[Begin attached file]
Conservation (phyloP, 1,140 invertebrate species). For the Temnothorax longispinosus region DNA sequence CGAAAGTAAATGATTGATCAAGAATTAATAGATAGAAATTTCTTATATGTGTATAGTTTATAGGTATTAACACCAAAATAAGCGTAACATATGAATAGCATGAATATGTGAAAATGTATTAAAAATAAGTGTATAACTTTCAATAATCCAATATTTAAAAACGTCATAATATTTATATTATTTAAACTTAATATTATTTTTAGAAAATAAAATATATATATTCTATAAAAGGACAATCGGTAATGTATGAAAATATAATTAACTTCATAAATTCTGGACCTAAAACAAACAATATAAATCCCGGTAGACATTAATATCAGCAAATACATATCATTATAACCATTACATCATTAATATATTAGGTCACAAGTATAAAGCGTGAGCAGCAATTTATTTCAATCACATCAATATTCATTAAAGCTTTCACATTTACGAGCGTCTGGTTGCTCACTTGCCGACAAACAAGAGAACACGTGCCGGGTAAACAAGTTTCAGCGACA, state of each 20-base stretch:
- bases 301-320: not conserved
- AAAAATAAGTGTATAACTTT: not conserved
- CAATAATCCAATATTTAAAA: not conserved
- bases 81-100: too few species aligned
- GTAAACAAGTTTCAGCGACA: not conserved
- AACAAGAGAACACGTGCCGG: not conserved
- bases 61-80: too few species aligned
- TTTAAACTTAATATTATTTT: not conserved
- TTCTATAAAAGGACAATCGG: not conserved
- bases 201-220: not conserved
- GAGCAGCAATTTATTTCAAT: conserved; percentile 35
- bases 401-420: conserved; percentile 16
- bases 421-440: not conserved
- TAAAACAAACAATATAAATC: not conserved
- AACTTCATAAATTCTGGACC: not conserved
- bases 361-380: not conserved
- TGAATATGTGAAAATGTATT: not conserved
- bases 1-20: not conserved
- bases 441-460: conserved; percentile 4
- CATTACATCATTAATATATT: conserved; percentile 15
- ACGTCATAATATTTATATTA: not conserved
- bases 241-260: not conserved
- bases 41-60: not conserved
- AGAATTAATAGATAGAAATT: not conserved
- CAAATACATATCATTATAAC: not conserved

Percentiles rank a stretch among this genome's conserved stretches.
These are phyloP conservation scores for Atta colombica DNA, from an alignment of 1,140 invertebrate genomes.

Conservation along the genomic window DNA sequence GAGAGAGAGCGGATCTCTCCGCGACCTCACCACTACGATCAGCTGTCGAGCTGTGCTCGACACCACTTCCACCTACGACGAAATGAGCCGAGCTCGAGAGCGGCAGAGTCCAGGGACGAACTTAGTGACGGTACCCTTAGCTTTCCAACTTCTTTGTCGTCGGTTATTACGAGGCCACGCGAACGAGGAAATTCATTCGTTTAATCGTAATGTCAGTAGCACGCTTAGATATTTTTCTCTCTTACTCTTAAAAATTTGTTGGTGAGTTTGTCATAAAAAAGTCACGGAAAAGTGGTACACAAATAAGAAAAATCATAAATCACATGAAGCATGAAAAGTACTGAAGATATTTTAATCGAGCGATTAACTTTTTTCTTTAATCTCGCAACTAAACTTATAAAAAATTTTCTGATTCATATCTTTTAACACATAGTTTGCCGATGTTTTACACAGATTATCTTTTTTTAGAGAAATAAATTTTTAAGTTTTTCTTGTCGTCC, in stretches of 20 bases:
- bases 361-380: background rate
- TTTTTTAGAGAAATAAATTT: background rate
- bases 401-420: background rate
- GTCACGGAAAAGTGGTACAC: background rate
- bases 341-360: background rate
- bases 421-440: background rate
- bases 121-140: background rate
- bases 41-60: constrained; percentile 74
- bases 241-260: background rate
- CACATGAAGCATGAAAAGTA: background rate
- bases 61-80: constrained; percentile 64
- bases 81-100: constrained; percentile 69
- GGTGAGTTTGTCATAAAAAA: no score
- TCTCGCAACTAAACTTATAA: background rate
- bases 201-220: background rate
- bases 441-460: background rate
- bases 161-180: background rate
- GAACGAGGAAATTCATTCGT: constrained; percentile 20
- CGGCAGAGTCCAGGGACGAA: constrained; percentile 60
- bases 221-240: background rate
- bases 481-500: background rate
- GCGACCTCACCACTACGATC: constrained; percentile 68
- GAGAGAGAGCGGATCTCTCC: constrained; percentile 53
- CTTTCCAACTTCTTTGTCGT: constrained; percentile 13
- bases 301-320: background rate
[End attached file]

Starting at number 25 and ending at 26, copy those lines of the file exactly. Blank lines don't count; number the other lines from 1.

- AGAATTAATAGATAGAAATT: not conserved
- CAAATACATATCATTATAAC: not conserved